Trademarks are jurisdictional, meaning, that you must file in each jurisdiction where you want to obtain protection. A trademark registration in the United States will only protect you in the United States; it will not protect you in any other country. A Community Trade Mark (CTM) will give you protection in all 27 member states of the European Union (assuming that no one with prior rights to a confusingly similar mark opposes your registration).
Many countries are members of the Paris Convention, including countries in Asia, etc., so no, if you obtain a CTM, you will not be protected in most Paris Convention member states. The Paris Convention is useful in obtaining priority filing dates in member states based on filings in your home country, but it does not give you trademark rights automatically in other jurisdictions.
There is a way to register through a central source. That is the Madrid System. Basically, you file a trademark application in your home country and (assuming your home country is a signatory to the Madrid Agreement or Madrid Protocol), you file an International Registration based on your home country filing. When you file the International Registration, you designate which countries / jurisdictions you would like the International Registration to be extended to. Your application will then undergo examination in each country/jurisdiction which you designated.
In certain circumstances, filing through the Madrid system can be beneficial. In other circumstances, you are better off filing directly in each of the jurisdictions where you wish to obtain trademark protection. For this reason, you will need to hire experienced trademark counsel who can review all of the facts and circumstances of your particular situation and advise you as to what is best in your specific situation.
Global filing projects can be very expensive. And if they are done incorrectly, you will find that you do not have all of the protections that you need. It is very important, therefore, to work with experienced counsel who can devise the best foreign filing strategy for your specific situation and execute it.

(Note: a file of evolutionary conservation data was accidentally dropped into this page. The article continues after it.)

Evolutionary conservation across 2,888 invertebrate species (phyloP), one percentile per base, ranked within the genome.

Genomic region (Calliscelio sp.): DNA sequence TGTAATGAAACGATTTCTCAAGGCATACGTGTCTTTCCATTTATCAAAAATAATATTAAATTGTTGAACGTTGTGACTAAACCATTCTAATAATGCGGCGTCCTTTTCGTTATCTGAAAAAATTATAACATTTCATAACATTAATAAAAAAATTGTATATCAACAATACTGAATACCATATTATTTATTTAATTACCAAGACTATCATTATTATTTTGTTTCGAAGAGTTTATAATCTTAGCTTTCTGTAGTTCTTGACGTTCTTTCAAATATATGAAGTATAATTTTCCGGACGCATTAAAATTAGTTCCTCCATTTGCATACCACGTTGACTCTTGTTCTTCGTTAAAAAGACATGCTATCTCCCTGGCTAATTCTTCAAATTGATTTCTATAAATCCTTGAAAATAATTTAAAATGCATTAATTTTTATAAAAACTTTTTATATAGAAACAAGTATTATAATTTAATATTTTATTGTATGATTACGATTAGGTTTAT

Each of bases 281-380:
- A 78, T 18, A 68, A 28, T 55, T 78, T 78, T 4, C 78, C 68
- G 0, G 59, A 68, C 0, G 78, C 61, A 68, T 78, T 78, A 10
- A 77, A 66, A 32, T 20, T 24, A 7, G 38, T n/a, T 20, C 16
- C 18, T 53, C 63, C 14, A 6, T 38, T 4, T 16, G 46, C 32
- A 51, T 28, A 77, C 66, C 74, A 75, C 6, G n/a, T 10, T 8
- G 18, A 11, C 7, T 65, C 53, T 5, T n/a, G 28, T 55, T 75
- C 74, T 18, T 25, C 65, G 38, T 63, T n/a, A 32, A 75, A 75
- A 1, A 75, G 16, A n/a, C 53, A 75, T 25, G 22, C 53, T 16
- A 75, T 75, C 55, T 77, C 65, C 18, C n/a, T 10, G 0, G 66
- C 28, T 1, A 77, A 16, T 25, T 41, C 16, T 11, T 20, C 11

This answer is for general information purposes only. This communication does not constitute legal advice, nor does it form an attorney-client relationship.
Trina is correct, there is no one stop shop. You have to make a business decision and think about where you will be doing business and where potential infringes may be, as it can get costly. You may wish to start with a worldwide search to see where it is available and if any similar marks are being used in any other countries. There are a number of factors that you should consider in making any such decisions it would probably be best if you speak with an attorney.
Please note, no attorney-client relationship is created by this response. Any answer or other information posted above is general in nature and is not intended, nor should it be construed, as legal advice. with a review of the full facts of the matter and further discussion. This posting does not create an attorney-client relationship between you and the posting attorney, and you are urged to engage a qualified attorney who is licensed to practice in the relevant jurisdiction.
My colleague offered a very good overview. I think the first quesiton you want an answer to is where are you planning on investing in marketing, branding, adverising, etc?
Once that is clear, you can strategize and plan your TM protection accordingly. The EU Community filing is very expensive ewven before you calculate any legal fees, but it can be a great help assuming you need that kind of coverage. If you plan on taking it one or several countries at a time and wish to use Madrid Protocol you will have to go through the office where the mark originated.
You should consult a TM lawyer and create a best course of action. I will link you to some info below and feel free to contact me if you care to discuss in more detail.
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